Full Text Available The effect of dormancy in zooplankton populations is still unknown, largely because of the lack of methods to estimate hatching and production of the dormant stages. This study aimed to compare the production and hatching rates of ephippia of Daphnia laevis between thermal stratification and mixing periods in Jacaré Lake (Middle Rio Doce, Minas Gerais, Brazil. For this, we collected ephippia on the sediment with core sampler and we created a device called the “Ephippial Collector”. There was a significant difference in ephippia hatching in situ between stratification and mixing periods (Pearson's Chi-squared test p <0.001, being higher in the second one. Significant differences in the hatching rates between periods was observed in the laboratory only for ephippia collected with Ephippial Collectors (Pearson's Chi-squared test p <0.001, being higher during the mixing period (∼8%. The core sample allows the collection of a certain fraction of the sediment that may contain a mixture of ephippia produced in different periods, i.e., may contain old and not viable ephippia, which masks the hatching rate. Thus, seasonality in hatching rates of ephippia was reported only by Ephippial Collectors. The higher hatching rate observed during the mixing period in the lake suggests that individuals hatched from ephippia may contribute to the increase in the population of D. laevis in the water column at this time.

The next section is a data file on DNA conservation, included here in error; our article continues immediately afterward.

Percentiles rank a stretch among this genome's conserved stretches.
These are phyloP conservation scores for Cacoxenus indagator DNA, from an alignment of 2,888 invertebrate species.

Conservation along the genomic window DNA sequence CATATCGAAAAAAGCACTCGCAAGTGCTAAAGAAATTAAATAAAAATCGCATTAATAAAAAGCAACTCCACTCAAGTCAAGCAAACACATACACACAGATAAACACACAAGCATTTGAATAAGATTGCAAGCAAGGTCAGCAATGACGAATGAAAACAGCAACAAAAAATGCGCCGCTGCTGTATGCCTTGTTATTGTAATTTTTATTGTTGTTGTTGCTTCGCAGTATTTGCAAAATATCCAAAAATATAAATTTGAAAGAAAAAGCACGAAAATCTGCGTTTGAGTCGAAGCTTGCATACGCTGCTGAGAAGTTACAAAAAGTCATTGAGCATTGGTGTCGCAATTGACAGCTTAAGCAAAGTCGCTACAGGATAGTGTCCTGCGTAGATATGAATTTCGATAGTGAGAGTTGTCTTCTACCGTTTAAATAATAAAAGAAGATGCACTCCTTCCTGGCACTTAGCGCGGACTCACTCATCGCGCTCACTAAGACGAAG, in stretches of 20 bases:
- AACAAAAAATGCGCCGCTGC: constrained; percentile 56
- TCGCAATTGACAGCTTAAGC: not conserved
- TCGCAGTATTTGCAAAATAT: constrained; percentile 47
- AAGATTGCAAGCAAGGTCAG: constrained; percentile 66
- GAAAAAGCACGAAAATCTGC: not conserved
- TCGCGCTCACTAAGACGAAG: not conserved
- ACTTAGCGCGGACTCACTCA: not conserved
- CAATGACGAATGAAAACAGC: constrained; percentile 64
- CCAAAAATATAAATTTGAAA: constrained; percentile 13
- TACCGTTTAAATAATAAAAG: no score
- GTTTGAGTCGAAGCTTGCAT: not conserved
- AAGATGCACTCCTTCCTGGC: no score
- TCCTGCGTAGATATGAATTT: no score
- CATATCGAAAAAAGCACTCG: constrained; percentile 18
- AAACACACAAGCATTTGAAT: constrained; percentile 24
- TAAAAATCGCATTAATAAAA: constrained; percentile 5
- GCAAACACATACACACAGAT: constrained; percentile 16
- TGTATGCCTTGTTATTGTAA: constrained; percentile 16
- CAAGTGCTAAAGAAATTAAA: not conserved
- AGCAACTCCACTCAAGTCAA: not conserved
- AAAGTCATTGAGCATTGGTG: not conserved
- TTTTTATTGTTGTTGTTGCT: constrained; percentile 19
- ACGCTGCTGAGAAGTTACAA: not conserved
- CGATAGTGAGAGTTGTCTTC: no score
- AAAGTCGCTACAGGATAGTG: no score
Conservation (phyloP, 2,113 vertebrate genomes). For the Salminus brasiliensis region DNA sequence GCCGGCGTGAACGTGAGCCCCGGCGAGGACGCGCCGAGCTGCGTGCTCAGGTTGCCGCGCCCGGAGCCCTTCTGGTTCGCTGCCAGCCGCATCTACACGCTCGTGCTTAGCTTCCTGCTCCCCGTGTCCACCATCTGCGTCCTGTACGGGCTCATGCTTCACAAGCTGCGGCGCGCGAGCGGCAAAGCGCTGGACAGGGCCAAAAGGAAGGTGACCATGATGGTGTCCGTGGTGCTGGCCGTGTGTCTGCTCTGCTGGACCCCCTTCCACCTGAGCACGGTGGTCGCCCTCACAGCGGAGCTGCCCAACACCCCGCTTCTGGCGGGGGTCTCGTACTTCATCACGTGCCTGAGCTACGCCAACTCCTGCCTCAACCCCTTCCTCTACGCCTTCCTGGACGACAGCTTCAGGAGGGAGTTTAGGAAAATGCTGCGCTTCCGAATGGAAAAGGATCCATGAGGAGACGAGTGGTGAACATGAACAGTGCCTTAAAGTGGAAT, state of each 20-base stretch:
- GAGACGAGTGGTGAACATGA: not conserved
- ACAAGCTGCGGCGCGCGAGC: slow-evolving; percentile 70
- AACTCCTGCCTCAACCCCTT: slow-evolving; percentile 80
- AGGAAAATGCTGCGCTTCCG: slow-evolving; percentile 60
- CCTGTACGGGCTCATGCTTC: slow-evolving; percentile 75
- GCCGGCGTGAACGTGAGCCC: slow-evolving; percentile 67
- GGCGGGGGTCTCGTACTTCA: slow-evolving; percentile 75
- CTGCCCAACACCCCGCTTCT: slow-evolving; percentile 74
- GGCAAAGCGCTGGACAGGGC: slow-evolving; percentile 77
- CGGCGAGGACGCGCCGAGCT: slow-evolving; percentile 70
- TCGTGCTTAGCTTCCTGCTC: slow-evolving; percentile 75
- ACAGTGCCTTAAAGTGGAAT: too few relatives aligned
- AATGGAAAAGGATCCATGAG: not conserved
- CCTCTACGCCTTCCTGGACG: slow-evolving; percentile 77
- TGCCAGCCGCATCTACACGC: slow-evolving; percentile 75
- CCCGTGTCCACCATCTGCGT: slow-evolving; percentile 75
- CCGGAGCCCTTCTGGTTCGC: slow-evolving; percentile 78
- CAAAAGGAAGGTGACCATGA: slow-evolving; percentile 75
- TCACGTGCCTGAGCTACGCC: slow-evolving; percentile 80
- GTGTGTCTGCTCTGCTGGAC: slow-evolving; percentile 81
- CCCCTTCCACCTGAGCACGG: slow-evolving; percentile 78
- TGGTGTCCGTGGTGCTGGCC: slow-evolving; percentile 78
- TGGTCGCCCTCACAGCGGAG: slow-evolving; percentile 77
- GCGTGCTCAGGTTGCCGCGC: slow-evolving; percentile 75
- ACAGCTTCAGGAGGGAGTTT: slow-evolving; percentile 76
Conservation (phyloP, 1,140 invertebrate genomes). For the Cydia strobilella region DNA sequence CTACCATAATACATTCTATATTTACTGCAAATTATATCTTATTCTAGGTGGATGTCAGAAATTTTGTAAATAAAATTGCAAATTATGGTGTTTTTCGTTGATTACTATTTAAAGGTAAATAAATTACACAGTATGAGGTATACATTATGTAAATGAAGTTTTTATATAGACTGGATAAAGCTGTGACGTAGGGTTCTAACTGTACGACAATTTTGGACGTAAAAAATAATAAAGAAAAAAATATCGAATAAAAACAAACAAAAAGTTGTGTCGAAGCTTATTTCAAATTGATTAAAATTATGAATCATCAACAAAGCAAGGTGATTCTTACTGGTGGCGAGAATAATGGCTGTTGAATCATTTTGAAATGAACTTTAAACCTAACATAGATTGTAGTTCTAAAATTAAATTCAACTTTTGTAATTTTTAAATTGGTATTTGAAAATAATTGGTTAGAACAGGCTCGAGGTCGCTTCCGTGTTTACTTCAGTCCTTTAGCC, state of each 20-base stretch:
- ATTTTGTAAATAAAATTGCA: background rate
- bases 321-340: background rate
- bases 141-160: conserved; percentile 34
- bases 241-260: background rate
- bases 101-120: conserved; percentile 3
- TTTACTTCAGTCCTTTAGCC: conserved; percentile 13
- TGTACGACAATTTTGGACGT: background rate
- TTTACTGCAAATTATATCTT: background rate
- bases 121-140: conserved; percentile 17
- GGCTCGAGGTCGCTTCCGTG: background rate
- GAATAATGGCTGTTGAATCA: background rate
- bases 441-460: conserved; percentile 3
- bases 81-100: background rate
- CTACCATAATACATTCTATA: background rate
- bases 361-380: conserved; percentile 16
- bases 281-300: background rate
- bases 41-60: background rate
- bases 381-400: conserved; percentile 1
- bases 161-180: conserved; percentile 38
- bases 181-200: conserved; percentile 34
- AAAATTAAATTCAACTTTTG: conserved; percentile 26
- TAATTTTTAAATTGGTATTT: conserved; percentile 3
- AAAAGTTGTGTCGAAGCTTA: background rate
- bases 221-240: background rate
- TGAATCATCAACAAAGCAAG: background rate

20. Effects of territory quality, food availability and sibling competition on the fledging success of oystercatchers (Haematopus ostralegus)

    NARCIS (Netherlands)

    Heg, Dik; van der Velde, Marco

    We investigated the fledging probability of oystercatcher, Haematopus ostralegus, chicks as a function of hatching order, brood size, territory quality and food availability. Sibling dominance was related to the hatching order in both low- ('leapfrogs') and high-quality ('residents') territories.

  1. Embryonic cold storage capability from seven strains of Acartia spp. isolated in different geographical areas

    DEFF Research Database (Denmark)

    Hansen, Benni Winding; Buttino, Isabella; Cunha, Maria Emilia

    2016-01-01

    practically for establishing an egg bank, where embryos can be kept alive and hatched at a later time. The stored embryos can be shipped to end-users and the hatched nauplii used directly as live feed as well as they can be used to establish new copepod cultures. Acartia tonsa (Dana) is a cosmopolite...

  2. Penguin Chicks Benefit from Elevated Yolk Androgen Levels under Sibling Competition

    NARCIS (Netherlands)

    Poisbleau, Maud; Mueller, Wendt; Carslake, David; Demongin, Laurent; Groothuis, Ton G. G.; Van Camp, Jeff; Eens, Marcel; Müller, Martina S.; Roelofs, Yvonne; Erikstad, Kjell Einar; Deschner, Tobias; Müller, Wendt; Reina, Richard

    2012-01-01

    Crested penguins (genus Eudyptes) have a peculiar hatching pattern, with the first-laid egg (A-egg) hatching after the second-laid egg (B-egg) and chicks from A-eggs typically having a much lower survival probability. Maternal yolk androgens have been suggested to contribute to the competitive

  3. Early development of Calanus glacialis and C. finmarchicus

    DEFF Research Database (Denmark)

    Jung-Madsen, Signe; Nielsen, Torkel Gissel

    2015-01-01